Autobahn speed limits becoming a 'fetish', says German Transport Minister
The fierce debate over whether to impose a speed limit on the German Autobahn has continued, with Federal Transport Minister Andreas Scheuer drawing a clear line of defence for the upcoming election campaign.
"The argument for a general speed limit is a political instrument of war, for some even a fetish," the Christian Democratic Union (CDU) politician told DPA.
“When making a choice, citizens can decide whether they want freedom of mobility - or restrictions and bans. And the Greens are firmly in the latter camp."
In the run-up to the September 26th election, the spectre of an Autobahn speed limit - which has been a long-standing debate in Germany - has once again reared its head, with the Green Party, the Social Democratic Party and the Left Party all speaking in favour of it.
The German Autobahn is the only stretch of motorway in Europe without a general speed limit, though maximum speeds of 130km (80 miles) per hour are recommended.
A speed limit 'increases safety'
Proponents of a speed limit, such as environmental protection organisation Deutsche Umwelthilfe, argue that in order to achieve the climate targets for 2030, Germany must make substantial savings in CO2 emissions, especially in traffic.
According to them, the measure with the highest potential for savings is a speed limit of 120km per hour - equivalent to just under 75 miles per hour - on motorways such as the Autobahn, 80 km (around 50 miles) per hour outside the city and 30km (around 18 miles) per hour in town.
In addition, a speed limit would massively increase road safety and lead to fewer accidents, they claim.
"A speed limit doesn't cost us consumers a cent - and it increases safety on our roads," Deutsche Umwelthilfe say on their campaign website.
"More than 400 people die every year on German Autobahns alone, many of them from driving too fast. And with three deaths per 100 kilometres of motorway every year, we are above the values in our neighbouring countries."
Andreas Scheuer (CSU) claims the general speed limit has become "a political instrument of war." Photo: picture alliance/dpa | Kay Nietfeld
But Scheuer was firm that a speed limit would have little impact on safety.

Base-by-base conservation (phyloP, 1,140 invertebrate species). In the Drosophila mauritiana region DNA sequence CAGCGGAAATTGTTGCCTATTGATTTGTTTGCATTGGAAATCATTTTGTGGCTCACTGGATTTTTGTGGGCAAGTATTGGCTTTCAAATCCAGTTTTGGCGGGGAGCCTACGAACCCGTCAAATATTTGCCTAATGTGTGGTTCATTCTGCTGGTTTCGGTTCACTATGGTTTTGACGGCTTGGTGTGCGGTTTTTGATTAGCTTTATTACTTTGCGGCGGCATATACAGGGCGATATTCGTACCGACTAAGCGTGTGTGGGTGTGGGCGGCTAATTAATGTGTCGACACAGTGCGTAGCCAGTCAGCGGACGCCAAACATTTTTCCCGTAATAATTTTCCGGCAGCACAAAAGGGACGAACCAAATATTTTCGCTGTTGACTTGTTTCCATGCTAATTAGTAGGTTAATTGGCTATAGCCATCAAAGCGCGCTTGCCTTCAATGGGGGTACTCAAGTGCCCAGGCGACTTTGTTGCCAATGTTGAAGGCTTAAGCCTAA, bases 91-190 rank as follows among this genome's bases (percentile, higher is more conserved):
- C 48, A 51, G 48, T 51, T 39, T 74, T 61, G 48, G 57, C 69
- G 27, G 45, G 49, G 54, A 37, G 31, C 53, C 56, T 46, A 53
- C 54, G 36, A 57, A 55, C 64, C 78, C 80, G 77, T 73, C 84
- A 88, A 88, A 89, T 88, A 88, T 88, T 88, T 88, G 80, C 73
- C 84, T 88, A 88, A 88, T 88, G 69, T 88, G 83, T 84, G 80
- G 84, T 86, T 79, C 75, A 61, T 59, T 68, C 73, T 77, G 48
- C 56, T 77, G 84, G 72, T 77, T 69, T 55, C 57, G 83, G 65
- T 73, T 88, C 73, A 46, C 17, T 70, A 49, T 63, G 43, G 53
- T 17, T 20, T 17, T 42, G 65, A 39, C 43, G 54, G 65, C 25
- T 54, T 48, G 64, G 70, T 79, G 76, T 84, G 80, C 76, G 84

“The German Autobahns are the safest roads in the world," he told DPA. "We tend to have problems with road safety on country roads, that is what our focus must be."
'We rely on innovation'
CDU leader and chancellor candidate Armin Laschet has also spoken out against an Autobahn speed-limit in recent weeks, suggesting that innovation rather than new laws would be the answer to the climate crisis.
"Why should an electric vehicle that doesn't cause CO2 emissions not be allowed to drive faster than 130? That is illogical," he told the German Editorial Network.
The pro-business Free Democratic Party (FDP) have also rejected the idea of the speed limit.
"We rely on innovation, rationality and freedom," they say in their campaign manifesto. "A speed limit is neither progressive nor sustainable."
In his interview with the DPA, Scheuer echoed this view, pointing to developments in intelligent and autonomous cars, which he said would bring the speed limit down anyway.
However, some proponents of the speed limit have pointed out that the proportion of fully electric cars in Germany remains minute in comparison with the number of less environmentally friendly cars on the road.
According to transport expert Giulio Mattioli, just 0.6 percent of cars on German roads are completely electric.
Speed limit - (das) Tempolimit
Road safety - (die) Verkehrssicherheit
Transport Minister - (der/die) Verkehrsminister(in)
Parliamentary election campaign - (der) Bundestagswahlkampf
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